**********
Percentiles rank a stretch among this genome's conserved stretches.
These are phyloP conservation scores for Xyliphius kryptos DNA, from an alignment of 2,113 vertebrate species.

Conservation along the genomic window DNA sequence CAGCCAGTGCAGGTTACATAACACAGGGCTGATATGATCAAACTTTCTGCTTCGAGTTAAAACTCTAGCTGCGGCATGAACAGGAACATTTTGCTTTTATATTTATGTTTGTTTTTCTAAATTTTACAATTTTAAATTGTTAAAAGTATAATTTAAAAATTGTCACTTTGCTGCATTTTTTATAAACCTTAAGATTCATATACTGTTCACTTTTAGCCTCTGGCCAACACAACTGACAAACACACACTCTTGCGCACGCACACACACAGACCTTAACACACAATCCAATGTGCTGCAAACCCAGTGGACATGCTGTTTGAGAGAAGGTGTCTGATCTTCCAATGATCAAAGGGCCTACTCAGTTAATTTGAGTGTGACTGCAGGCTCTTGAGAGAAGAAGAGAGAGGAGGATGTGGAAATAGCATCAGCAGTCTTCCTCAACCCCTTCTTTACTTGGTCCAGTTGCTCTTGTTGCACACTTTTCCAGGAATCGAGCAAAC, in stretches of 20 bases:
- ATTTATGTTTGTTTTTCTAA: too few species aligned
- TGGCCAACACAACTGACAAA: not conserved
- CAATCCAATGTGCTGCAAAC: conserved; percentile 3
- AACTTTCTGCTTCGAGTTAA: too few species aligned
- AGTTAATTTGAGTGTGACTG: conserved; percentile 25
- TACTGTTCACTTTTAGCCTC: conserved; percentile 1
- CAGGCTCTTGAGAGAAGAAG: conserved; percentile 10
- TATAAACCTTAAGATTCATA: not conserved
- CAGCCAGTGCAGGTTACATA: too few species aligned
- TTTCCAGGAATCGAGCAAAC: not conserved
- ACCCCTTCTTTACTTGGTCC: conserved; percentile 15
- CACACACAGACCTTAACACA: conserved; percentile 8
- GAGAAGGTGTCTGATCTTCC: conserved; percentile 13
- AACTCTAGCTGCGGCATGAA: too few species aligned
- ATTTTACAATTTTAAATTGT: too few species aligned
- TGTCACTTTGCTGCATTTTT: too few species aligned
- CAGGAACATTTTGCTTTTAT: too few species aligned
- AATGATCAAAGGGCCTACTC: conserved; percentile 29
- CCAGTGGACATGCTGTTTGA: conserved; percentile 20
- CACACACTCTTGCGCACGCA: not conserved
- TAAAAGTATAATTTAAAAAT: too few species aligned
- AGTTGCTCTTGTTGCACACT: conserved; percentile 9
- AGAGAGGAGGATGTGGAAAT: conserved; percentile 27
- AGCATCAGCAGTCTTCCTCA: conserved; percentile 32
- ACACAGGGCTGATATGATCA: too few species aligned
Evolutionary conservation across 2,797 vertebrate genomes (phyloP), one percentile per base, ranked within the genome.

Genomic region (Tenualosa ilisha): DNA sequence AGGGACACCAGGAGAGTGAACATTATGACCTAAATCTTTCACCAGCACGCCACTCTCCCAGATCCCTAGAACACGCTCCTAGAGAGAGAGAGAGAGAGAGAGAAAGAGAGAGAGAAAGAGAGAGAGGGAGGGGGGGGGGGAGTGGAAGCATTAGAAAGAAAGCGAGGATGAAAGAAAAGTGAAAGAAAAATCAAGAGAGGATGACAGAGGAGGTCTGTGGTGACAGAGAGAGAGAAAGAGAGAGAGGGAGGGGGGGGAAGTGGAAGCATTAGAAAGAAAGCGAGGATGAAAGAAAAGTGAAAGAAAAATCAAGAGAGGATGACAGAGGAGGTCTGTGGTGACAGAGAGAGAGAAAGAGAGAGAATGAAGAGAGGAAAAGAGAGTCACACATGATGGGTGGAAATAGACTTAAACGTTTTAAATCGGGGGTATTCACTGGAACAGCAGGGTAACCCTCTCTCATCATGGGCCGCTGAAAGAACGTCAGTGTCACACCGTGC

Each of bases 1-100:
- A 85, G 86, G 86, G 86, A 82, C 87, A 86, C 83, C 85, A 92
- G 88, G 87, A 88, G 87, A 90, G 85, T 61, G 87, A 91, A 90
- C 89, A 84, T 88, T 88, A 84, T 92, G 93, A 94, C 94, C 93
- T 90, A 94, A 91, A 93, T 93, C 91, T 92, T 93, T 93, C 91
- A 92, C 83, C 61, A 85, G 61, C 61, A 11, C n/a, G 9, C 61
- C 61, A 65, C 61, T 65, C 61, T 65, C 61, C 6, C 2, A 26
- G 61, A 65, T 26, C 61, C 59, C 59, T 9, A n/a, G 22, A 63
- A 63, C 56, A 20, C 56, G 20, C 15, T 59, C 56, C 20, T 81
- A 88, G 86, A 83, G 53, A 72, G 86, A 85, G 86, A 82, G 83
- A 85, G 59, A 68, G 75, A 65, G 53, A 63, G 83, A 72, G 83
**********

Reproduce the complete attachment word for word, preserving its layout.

Percentiles rank a stretch among this genome's conserved stretches.
These are phyloP conservation scores for Xyliphius kryptos DNA, from an alignment of 2,113 vertebrate species.

Conservation along the genomic window DNA sequence CAGCCAGTGCAGGTTACATAACACAGGGCTGATATGATCAAACTTTCTGCTTCGAGTTAAAACTCTAGCTGCGGCATGAACAGGAACATTTTGCTTTTATATTTATGTTTGTTTTTCTAAATTTTACAATTTTAAATTGTTAAAAGTATAATTTAAAAATTGTCACTTTGCTGCATTTTTTATAAACCTTAAGATTCATATACTGTTCACTTTTAGCCTCTGGCCAACACAACTGACAAACACACACTCTTGCGCACGCACACACACAGACCTTAACACACAATCCAATGTGCTGCAAACCCAGTGGACATGCTGTTTGAGAGAAGGTGTCTGATCTTCCAATGATCAAAGGGCCTACTCAGTTAATTTGAGTGTGACTGCAGGCTCTTGAGAGAAGAAGAGAGAGGAGGATGTGGAAATAGCATCAGCAGTCTTCCTCAACCCCTTCTTTACTTGGTCCAGTTGCTCTTGTTGCACACTTTTCCAGGAATCGAGCAAAC, in stretches of 20 bases:
- ATTTATGTTTGTTTTTCTAA: too few species aligned
- TGGCCAACACAACTGACAAA: not conserved
- CAATCCAATGTGCTGCAAAC: conserved; percentile 3
- AACTTTCTGCTTCGAGTTAA: too few species aligned
- AGTTAATTTGAGTGTGACTG: conserved; percentile 25
- TACTGTTCACTTTTAGCCTC: conserved; percentile 1
- CAGGCTCTTGAGAGAAGAAG: conserved; percentile 10
- TATAAACCTTAAGATTCATA: not conserved
- CAGCCAGTGCAGGTTACATA: too few species aligned
- TTTCCAGGAATCGAGCAAAC: not conserved
- ACCCCTTCTTTACTTGGTCC: conserved; percentile 15
- CACACACAGACCTTAACACA: conserved; percentile 8
- GAGAAGGTGTCTGATCTTCC: conserved; percentile 13
- AACTCTAGCTGCGGCATGAA: too few species aligned
- ATTTTACAATTTTAAATTGT: too few species aligned
- TGTCACTTTGCTGCATTTTT: too few species aligned
- CAGGAACATTTTGCTTTTAT: too few species aligned
- AATGATCAAAGGGCCTACTC: conserved; percentile 29
- CCAGTGGACATGCTGTTTGA: conserved; percentile 20
- CACACACTCTTGCGCACGCA: not conserved
- TAAAAGTATAATTTAAAAAT: too few species aligned
- AGTTGCTCTTGTTGCACACT: conserved; percentile 9
- AGAGAGGAGGATGTGGAAAT: conserved; percentile 27
- AGCATCAGCAGTCTTCCTCA: conserved; percentile 32
- ACACAGGGCTGATATGATCA: too few species aligned
Evolutionary conservation across 2,797 vertebrate genomes (phyloP), one percentile per base, ranked within the genome.

Genomic region (Tenualosa ilisha): DNA sequence AGGGACACCAGGAGAGTGAACATTATGACCTAAATCTTTCACCAGCACGCCACTCTCCCAGATCCCTAGAACACGCTCCTAGAGAGAGAGAGAGAGAGAGAGAAAGAGAGAGAGAAAGAGAGAGAGGGAGGGGGGGGGGGAGTGGAAGCATTAGAAAGAAAGCGAGGATGAAAGAAAAGTGAAAGAAAAATCAAGAGAGGATGACAGAGGAGGTCTGTGGTGACAGAGAGAGAGAAAGAGAGAGAGGGAGGGGGGGGAAGTGGAAGCATTAGAAAGAAAGCGAGGATGAAAGAAAAGTGAAAGAAAAATCAAGAGAGGATGACAGAGGAGGTCTGTGGTGACAGAGAGAGAGAAAGAGAGAGAATGAAGAGAGGAAAAGAGAGTCACACATGATGGGTGGAAATAGACTTAAACGTTTTAAATCGGGGGTATTCACTGGAACAGCAGGGTAACCCTCTCTCATCATGGGCCGCTGAAAGAACGTCAGTGTCACACCGTGC

Each of bases 1-100:
- A 85, G 86, G 86, G 86, A 82, C 87, A 86, C 83, C 85, A 92
- G 88, G 87, A 88, G 87, A 90, G 85, T 61, G 87, A 91, A 90
- C 89, A 84, T 88, T 88, A 84, T 92, G 93, A 94, C 94, C 93
- T 90, A 94, A 91, A 93, T 93, C 91, T 92, T 93, T 93, C 91
- A 92, C 83, C 61, A 85, G 61, C 61, A 11, C n/a, G 9, C 61
- C 61, A 65, C 61, T 65, C 61, T 65, C 61, C 6, C 2, A 26
- G 61, A 65, T 26, C 61, C 59, C 59, T 9, A n/a, G 22, A 63
- A 63, C 56, A 20, C 56, G 20, C 15, T 59, C 56, C 20, T 81
- A 88, G 86, A 83, G 53, A 72, G 86, A 85, G 86, A 82, G 83
- A 85, G 59, A 68, G 75, A 65, G 53, A 63, G 83, A 72, G 83